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Movin' on up: The history and benefits of moving your body.

Humans are made to move.

In modern life, where time is one of our most valued commodities, the endless quest for greater convenience too often strips regular movement out of our lives. And no matter your personal physical circumstances, it’s something that is vital for our mental and physical health – and everything in between.

More and more of us are leading extremely sedentary lifestyles – from desk-based jobs, to convenience apps that deliver takeaways or groceries in minutes, to the pandemic driving working from home, removing our commutes – so many of us are spending more time sitting down, and less time moving.

The idea of rigorous physical exercise can be daunting. But movement is something most of us can do, in some capacity, and the benefits stretch further than you might think.

When we move, energy flows through the body, our systems are activated, and the brain is stimulated, leading to the production of neurotransmitters like serotonin and endorphins, making us feel good. Movement also triggers production of a protein called BDNF (Brain Derived Neurotropic Factor, try saying that as fast as you can ten times) which both protects existing brain cells, and improves brain function.

So, the received wisdom that going out for a walk when you’re struggling with a creative problem is scientifically proven to be helpful – in fact, one study indicated that walking in particular boosted creativity, both in real time and shortly after. Movement supports clarity and moving your body in a simple way can help you get a new perspective on whatever you’re grappling with.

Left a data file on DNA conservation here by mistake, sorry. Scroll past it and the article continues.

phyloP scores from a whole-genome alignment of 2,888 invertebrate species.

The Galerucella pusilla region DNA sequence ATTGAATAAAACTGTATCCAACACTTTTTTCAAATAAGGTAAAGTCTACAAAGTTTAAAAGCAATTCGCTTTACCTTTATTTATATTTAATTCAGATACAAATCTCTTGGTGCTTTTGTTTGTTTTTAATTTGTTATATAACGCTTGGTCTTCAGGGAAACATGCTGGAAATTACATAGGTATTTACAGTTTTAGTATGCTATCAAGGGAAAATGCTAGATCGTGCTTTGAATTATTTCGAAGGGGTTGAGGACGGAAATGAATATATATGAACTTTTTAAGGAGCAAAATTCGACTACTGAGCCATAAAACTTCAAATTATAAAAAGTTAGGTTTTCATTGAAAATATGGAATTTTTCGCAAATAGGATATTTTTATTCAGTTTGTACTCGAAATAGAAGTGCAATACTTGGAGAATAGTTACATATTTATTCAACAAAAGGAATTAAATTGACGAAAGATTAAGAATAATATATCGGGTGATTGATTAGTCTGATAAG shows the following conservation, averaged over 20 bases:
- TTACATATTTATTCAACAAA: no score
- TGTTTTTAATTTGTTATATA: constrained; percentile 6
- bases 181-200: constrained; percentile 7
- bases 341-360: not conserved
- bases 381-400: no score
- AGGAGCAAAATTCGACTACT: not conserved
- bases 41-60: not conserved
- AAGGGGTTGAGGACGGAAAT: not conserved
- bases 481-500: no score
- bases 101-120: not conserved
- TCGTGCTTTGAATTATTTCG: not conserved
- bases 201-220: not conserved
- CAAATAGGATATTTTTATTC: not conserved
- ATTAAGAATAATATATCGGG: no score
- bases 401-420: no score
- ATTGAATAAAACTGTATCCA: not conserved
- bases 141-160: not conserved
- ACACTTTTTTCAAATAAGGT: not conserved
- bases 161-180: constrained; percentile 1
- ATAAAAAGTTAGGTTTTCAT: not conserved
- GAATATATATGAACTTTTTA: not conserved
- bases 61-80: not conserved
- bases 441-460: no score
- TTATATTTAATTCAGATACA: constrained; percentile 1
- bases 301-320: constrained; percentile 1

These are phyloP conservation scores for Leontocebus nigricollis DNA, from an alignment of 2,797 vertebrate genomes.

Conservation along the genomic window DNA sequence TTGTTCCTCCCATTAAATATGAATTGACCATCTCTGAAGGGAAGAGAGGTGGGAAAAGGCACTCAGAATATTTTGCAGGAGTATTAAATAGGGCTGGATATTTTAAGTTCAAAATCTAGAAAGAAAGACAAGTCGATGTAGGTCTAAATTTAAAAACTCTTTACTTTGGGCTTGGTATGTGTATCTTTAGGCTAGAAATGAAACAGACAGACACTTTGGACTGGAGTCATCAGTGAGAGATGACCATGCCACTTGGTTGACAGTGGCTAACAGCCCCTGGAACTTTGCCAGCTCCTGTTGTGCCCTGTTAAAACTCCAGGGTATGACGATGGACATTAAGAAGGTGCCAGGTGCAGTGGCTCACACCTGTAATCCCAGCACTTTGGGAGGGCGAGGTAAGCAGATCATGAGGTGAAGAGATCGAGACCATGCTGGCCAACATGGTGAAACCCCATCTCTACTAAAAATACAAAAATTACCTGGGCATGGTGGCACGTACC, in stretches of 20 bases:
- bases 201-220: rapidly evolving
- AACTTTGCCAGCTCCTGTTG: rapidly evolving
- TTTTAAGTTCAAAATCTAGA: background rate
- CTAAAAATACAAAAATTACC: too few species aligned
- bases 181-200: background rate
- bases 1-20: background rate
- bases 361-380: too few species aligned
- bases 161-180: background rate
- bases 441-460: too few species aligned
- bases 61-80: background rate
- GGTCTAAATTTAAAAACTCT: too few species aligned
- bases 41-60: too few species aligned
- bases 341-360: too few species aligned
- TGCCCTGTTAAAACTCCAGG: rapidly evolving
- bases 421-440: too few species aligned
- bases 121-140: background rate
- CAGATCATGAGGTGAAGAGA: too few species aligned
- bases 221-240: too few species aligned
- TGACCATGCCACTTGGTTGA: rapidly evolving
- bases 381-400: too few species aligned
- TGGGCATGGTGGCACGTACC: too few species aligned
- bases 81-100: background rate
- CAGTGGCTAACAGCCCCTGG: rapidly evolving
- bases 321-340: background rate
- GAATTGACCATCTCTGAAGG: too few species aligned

Research has shown that 60 minutes of activity per day can offset the negative effects of sitting too much. Don’t think of this as an hour pumping iron in the gym – these 60 minutes can be sprinkled throughout the day, and could be all sorts of different activities – walking, playing with a pet, child or friend, climbing stairs, or carrying bags of shopping, to name a just few.

Movement can positively affect every single aspect of our physiological ecosystem. From improved circulation to resilience (both mental and physical), to increased energy levels and enhanced mood. It can also combat the negative effects of loneliness, especially if you move with others. In fact, there’s plenty of research that suggests the benefits are even greater when experienced as part of a group.

Humans evolved to move: to gather food, to play, to develop community and protect themselves. The more we develop clever ways of getting around the need to move, the more we need to do it! And the more we make it our own, the more curious we become about the movement that works for us, the greater the mental and physical health benefits can be.

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